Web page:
Throughout 2023, the media landscape was dominated by housing concerns, sparking conversations on topics ranging from affordability and housing shortages to worries around poor housing conditions and resident safety.

The Housing Ombudsman plays a crucial role in the housing sector, undertaking the task of investigating complaints and resolving disputes for tenants and leaseholders of social landlords (housing associations, local authorities) and voluntary members (private landlords, letting agents).

Their most recent Annual Complaints Review for 2022-23 revealed a staggering 323% rise in severe maladministration findings. They paint a challenging picture of social housing complaints which has seen a significant increase due to inadequate complaint handling, poor property conditions and compromised resident safety. This alarming trend underscores the critical need for effective staff training, particularly on housing management software.

The consequences of inadequate training are severe, ranging from financial losses to compromised safety, reputational damage and heightened risks. Maladministration has become a critical issue within the housing sector, resulting in over 5,000 complaints reported last year alone, according to the Ombudsman’s Annual Complaints Review.

The rapid growth in technology is leading to confusion, particularly when it comes to managing system updates and getting new starters and temporary staff up to speed. With more people working from home, the lack of in-person learning adds to the challenge. This leads to employee frustration, hindering job performance and ultimately increasing the risk of maladministration. Failing to invest in training jeopardises the efficiency of the complex housing management system, risks forfeiting potential returns on investment and perhaps more importantly, can have a serious impact on resident health and well-being.

Recent reports show that poor housing conditions cost the NHS a staggering £1.4 billion annually (The Times). Cold, damp, and mould-infested homes not only pose a threat to residents’ well-being but also strain our healthcare system. This underscores the urgent need for a comprehensive approach to address the challenges posed by maladministration in the housing sector.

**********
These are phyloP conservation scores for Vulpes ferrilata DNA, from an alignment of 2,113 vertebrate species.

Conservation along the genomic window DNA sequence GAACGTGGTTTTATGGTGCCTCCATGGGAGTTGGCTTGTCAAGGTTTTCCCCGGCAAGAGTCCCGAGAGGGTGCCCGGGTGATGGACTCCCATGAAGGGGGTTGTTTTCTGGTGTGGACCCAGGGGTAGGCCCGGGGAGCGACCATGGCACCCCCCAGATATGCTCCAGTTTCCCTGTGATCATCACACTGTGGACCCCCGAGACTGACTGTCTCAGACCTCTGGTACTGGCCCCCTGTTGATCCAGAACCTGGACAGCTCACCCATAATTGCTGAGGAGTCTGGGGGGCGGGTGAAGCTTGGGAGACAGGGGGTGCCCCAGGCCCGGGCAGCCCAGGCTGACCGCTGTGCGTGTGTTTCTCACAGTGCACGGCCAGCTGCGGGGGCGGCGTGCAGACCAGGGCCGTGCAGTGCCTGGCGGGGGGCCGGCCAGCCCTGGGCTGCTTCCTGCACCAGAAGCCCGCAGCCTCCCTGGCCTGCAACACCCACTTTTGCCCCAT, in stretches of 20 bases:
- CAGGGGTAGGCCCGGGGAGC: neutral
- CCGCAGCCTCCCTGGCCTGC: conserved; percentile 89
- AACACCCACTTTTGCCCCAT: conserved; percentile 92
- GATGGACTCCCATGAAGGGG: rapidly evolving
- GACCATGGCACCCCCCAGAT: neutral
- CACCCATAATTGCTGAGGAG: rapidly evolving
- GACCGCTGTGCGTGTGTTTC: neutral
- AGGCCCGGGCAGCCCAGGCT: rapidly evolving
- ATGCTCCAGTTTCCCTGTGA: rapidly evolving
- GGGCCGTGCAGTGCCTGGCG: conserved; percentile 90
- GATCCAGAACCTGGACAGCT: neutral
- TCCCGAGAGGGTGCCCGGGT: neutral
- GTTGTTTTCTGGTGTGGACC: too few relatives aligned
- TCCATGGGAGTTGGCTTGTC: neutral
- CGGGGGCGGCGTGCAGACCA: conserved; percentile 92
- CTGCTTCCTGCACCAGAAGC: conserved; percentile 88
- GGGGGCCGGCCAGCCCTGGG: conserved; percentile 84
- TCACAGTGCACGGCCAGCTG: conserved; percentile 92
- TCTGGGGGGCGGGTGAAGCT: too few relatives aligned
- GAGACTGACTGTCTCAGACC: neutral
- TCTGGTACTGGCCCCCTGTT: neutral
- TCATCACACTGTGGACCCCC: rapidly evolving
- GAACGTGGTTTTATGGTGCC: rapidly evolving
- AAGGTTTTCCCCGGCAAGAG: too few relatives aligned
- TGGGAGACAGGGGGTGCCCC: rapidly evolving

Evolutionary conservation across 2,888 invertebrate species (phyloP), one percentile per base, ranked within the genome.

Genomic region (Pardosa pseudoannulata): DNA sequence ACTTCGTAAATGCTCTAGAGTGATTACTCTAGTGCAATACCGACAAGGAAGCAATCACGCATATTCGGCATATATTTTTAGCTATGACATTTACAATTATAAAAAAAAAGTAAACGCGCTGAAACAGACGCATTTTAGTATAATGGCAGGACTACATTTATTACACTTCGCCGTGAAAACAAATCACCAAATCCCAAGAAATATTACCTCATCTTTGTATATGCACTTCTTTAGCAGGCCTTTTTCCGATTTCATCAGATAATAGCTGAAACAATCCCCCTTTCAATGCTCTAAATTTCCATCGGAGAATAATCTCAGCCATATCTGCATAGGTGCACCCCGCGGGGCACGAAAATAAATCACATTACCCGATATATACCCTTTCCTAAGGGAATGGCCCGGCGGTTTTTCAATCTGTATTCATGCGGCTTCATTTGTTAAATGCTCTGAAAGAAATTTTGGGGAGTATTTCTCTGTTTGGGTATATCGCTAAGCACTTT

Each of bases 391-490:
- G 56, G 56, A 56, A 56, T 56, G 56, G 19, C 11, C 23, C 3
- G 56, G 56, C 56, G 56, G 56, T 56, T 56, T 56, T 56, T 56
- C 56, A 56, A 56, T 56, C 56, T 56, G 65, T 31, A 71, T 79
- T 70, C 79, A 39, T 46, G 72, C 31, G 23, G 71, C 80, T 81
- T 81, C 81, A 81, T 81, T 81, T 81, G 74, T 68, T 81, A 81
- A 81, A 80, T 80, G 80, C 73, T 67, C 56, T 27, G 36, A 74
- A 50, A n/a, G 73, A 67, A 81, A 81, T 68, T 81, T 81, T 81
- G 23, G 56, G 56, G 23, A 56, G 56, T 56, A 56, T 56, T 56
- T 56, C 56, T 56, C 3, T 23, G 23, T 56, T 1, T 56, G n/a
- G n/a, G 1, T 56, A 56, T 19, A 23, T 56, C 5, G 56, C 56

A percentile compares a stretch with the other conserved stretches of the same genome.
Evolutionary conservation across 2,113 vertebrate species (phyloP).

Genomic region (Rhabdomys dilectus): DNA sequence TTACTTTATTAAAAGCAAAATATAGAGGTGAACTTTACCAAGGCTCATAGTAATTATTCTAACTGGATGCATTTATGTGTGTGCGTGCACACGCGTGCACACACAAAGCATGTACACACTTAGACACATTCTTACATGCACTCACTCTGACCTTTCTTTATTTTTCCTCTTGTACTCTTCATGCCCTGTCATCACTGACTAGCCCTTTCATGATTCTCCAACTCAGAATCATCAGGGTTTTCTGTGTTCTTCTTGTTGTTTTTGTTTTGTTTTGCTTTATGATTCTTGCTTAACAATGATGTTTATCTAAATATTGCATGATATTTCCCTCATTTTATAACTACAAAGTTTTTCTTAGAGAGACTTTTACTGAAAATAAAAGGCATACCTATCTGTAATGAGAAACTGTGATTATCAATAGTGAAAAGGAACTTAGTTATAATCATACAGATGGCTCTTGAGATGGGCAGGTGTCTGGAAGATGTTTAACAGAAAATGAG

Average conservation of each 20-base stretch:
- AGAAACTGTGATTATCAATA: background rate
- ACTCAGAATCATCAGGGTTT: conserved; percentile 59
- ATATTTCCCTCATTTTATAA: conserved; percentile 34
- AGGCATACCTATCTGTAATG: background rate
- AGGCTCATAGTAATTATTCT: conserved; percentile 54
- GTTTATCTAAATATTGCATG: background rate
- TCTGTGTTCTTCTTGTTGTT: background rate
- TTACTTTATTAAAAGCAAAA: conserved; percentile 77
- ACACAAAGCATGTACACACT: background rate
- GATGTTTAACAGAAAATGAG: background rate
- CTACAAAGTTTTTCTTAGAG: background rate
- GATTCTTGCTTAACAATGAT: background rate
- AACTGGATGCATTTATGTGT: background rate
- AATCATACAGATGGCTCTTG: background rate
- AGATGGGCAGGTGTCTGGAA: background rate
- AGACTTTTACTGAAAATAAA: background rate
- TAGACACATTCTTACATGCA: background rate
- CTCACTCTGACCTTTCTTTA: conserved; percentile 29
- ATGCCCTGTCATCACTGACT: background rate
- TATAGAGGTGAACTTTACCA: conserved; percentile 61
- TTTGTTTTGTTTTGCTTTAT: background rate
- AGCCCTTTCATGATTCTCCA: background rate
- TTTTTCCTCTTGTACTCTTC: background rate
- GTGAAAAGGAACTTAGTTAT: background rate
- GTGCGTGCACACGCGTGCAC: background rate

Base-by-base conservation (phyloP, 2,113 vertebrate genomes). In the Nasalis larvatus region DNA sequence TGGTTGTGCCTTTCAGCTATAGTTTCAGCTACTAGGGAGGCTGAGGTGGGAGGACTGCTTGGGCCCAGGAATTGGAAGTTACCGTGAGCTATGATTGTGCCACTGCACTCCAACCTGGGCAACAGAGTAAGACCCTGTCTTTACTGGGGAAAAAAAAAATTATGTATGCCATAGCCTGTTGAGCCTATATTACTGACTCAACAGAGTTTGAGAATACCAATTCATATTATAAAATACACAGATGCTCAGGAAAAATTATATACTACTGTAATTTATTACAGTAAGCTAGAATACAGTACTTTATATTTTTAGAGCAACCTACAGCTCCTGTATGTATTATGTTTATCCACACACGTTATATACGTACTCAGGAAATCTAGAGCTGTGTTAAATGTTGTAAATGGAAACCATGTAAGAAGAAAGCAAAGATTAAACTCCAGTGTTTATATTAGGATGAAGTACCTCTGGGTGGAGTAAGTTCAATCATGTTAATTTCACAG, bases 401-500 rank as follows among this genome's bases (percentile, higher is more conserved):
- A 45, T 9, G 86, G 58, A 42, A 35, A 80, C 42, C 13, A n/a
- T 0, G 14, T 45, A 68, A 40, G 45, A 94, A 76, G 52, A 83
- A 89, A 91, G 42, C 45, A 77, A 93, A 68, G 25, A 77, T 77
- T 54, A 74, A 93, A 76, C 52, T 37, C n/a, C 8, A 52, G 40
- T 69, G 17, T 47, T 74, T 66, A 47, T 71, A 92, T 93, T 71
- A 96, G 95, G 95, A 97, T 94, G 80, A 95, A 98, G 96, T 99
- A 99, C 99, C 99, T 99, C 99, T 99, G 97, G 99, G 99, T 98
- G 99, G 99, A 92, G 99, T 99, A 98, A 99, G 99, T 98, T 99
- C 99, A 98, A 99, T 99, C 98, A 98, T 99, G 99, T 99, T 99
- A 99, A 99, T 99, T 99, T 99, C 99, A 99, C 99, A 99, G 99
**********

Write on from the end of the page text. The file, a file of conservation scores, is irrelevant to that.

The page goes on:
The repercussions of maladministration can be severe, as evidenced by the tragic case of a vulnerable resident who ended his own life following long-running mental health issues and a nine-month noise nuisance complaint. This incident highlights the pressing need for landlords to make sure their staff are adequately trained in dealing with vulnerable residents, as failure to do so can result in severe consequences.

As the housing sector grapples with these alarming trends, prioritising staff training is crucial for ensuring the safety, well-being, and satisfaction of residents, while also safeguarding the reputation and effectiveness of housing providers. Me Learning’s flexible and customisable digital training solution offers a comprehensive strategy to embed software and streamline processes. This solution guarantees increased staff efficiency, enhanced customer service, risk mitigation, and substantial financial savings.

Find out how we are providing digital training to assist Lambeth Council’s Housing team to unlock more benefits from their complex housing management system here.

For more information, please contact Helen Forshaw Hayes: helen.forshawhayes@melearning.co.uk / 07510 374 074.

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